According to a report by Ars Technica, Apple's senior vice president of worldwide product marketing Phil Schiller told members of the press that there would be no software pre-installed by Verizon.
Verizon has been a leading proponent of bundled software on its mobile phones, a practice users often deride as "crapware." In addition to forcing its own V CAST mobile music and app store and Navigator subscription GPS software, Verizon has also partnered with others to include apps for things that users can't remove without rooting their BlackBerry and Android phones.
Verizon's preinstalled apps, often installed on the phone's front page for maximum effect and difficult for users remove, include Microsoft's Bing app, Amazon's Kindle and MP3 store apps, a Backup Assistant, an unpopular Blockbuster app, a "nagware" title called City ID which repeatedly asks users to sign up for a $2 per month subscription, and a Skype client.
Verizon has also automatically added additional difficult to remove software in Android's "over the air" updates, recently installing Adobe Flash and demo copies of a game in a December OS update.
Other carriers, including AT&T, do the same, although Apple doesn't allow any carrier to force apps to users on new iPhones or as updates. That's a policy neither Google, nor RIM, nor Microsoft, nor Nokia has copied on their own mobile platforms, although Google has attempted to release "Nexus" branded Android models without carrier crapware.
Not bundling crapware was reportedly a contentious issue between Apple and Verizon in the past, as the apps provide Verizon with significant revenues. Apple has long resisted similar bundles of preloaded nagware apps on Macs, in contrast to the crapware dripping from most Windows PCs.
"We want the experience to be the same for every iPhone user," Schiller told the press at Verizon's iPhone launch event. "So there are no special Verizon apps preinstalled. AT&T offers customers some apps via the App Store. I'll let Verizon comment if they are working on anything for that."
In its FAQ, Verizon notes that "iPhone will have the 3G Mobile Hotspot app pre-installed, and it will also have other popular apps available in the market such as VZ Navigator, and V CAST Media Manager."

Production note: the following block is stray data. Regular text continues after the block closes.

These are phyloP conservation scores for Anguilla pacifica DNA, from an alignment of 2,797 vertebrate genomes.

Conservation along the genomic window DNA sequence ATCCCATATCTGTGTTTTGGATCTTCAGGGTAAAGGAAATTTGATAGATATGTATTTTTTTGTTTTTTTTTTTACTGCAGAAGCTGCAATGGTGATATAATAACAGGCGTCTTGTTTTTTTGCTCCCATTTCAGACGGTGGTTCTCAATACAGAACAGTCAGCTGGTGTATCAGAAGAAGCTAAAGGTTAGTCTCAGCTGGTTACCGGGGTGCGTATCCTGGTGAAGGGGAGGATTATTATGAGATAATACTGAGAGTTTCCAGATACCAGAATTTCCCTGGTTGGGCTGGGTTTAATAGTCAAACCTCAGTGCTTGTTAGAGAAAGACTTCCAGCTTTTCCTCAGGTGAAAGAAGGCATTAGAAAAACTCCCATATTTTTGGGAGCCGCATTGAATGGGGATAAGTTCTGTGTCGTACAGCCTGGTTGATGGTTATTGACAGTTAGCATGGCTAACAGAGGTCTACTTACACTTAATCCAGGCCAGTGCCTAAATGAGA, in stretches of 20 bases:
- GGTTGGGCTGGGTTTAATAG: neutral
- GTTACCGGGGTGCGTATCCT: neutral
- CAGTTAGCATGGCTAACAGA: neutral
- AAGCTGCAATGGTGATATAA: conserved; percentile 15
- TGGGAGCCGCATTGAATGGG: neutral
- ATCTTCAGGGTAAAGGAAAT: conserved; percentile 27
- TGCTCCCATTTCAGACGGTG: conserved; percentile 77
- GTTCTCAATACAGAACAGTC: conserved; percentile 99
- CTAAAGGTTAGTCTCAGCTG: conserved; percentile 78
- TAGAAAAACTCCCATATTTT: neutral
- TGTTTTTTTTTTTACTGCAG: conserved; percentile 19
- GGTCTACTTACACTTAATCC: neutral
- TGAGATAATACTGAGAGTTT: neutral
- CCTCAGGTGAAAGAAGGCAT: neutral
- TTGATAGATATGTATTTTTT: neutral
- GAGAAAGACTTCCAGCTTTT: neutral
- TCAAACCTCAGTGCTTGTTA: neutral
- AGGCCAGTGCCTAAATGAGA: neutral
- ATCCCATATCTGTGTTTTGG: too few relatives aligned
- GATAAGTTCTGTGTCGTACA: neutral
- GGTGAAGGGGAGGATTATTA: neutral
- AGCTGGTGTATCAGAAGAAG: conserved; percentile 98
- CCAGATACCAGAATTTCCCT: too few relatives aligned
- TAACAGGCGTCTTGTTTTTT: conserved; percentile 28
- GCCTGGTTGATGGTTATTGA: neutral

Verizon already set up for WiFi Tethering
The "3G Mobile Hotspot" is not actually an app, but rather a new built in feature of the iOS that enables 3G network sharing (tethering) over WiFi, in addition to the system's existing support for Bluetooth and USB tethering. The feature is packaged as an app on other platforms Verizon carries.
"We did the hotspot feature because it's something Verizon offers," Schiller said. "They have a system and specs for it in place. We can't say if it will come to AT&T."
Multiple sites have suggested the WiFi tethering feature, also called "personal hotspot," will roll out everywhere as part of the upcoming iOS 4.3.
WiFi Tethering for AT&T?
AT&T notoriously dragged its heels in providing initial Bluetooth and USB tethering (and MMS) support for iPhone users for months of 2009 and into 2010, long after Apple added the capability to iOS 3.0.
With WiFi tethering now suddenly supported in the new version of iOS running on the Verizon phone, it appears that the new feature wasn't held up by technical reasons at Apple, but rather simply because AT&T didn't have a network capable of supporting it.
AT&T may decide, as it did earlier with both MMS and Bluetooth tethering, that it can't support the Wifi tethering feature, regardless of its availability in iOS. Adding "personal hotspot" WiFi tethering as a feature of the iPhone and iPad would all but destroy the business model behind selling 3G service plans for the iPad to existing iPhone users.